Older people in the West Country are becoming increasingly isolated as neighbours fail to take notice of their basic needs.
According to a new report from the charity Age UK, one in four people aged 65 or more in the South West are not getting any help, support or companionship from people on their doorstep.
"It is a sad fact of life," said Tom Williams, chairman of a Pensioners and 50-Plus Action Group in the region. "Times have changed and this has been happening more and more over the years. People are busy with their own lives and they don't pop into each others houses any more.
He added: "We all know individuals who have children who live abroad, in America and Australia, and the chances are they aren't coming back. These people are all right when they are living as a couple, but when one dies the survivor tends to get very lonely. It's a real problem, but it's hard to know what to do."
Mr Williams, who is a keen advocate of over-50s getting more involved in their community, said older people were sometimes guilty of apathy themselves.
"It goes both ways. Older people need to get out more and be more vocal as well."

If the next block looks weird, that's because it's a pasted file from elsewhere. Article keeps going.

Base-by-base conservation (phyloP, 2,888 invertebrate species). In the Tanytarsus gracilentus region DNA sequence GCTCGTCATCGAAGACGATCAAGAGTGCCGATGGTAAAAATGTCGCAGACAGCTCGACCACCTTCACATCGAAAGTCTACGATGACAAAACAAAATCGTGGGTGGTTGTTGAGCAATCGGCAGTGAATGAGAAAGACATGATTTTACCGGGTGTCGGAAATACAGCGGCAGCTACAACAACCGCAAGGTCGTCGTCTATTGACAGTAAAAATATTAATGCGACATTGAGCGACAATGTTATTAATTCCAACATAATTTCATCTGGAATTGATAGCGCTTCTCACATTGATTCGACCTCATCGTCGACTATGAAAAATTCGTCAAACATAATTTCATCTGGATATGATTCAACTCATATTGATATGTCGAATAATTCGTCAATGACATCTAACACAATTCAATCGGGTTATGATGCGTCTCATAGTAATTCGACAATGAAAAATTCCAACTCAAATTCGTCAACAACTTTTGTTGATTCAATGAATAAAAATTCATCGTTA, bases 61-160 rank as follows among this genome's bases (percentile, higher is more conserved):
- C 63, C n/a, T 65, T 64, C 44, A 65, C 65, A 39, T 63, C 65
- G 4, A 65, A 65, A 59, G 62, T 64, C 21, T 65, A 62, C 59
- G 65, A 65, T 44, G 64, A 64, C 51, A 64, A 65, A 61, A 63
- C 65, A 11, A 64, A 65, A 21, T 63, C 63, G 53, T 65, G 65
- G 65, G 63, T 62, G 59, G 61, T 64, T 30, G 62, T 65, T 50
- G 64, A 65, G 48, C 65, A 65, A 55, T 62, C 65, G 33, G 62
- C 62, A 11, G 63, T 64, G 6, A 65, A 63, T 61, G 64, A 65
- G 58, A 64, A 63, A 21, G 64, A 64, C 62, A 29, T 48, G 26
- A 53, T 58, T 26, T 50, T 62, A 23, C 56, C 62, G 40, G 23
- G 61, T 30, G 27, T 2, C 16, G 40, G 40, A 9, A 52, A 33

The survey from Age UK marks the launch of their Spread the Warmth winter campaign. The charity says the coldest months can be the most difficult for thousands of older people. It is calling on neighbours to help older residents in their local community.
They say the colder weather brings with it a massive increase in associated health problems for older people, including heart attacks and strokes, respiratory problems, pneumonia and depression.
According to the charity, as many as 25,000 older people could die needlessly this winter because of the cold, equivalent to 200 preventable deaths a day. Age UK's research reveals that half of people aged 65 or more in the South West are concerned about staying warm at home.
As the cold weather and shorter days kick in, people find it more difficult to get out and about, with 46 per cent of the age group concerned about falling over on slippery pavements.
Nearly a quarter of those surveyed said they were worried about not being able to get out and about as much.
Michelle Mitchell, Charity Director General of Age UK, said: "The winter can cause misery, avoidable illness and even death for too many older people. We're hoping to inspire everyone to act now to do their bit to lessen the impact of winter for older people this year. There is something simple that everyone can do from popping in to check on an older neighbour to making time for older relatives.
"As we experienced as a nation this summer, it feels good to come together and help each other out.
"Small things and a friendly face make all the difference."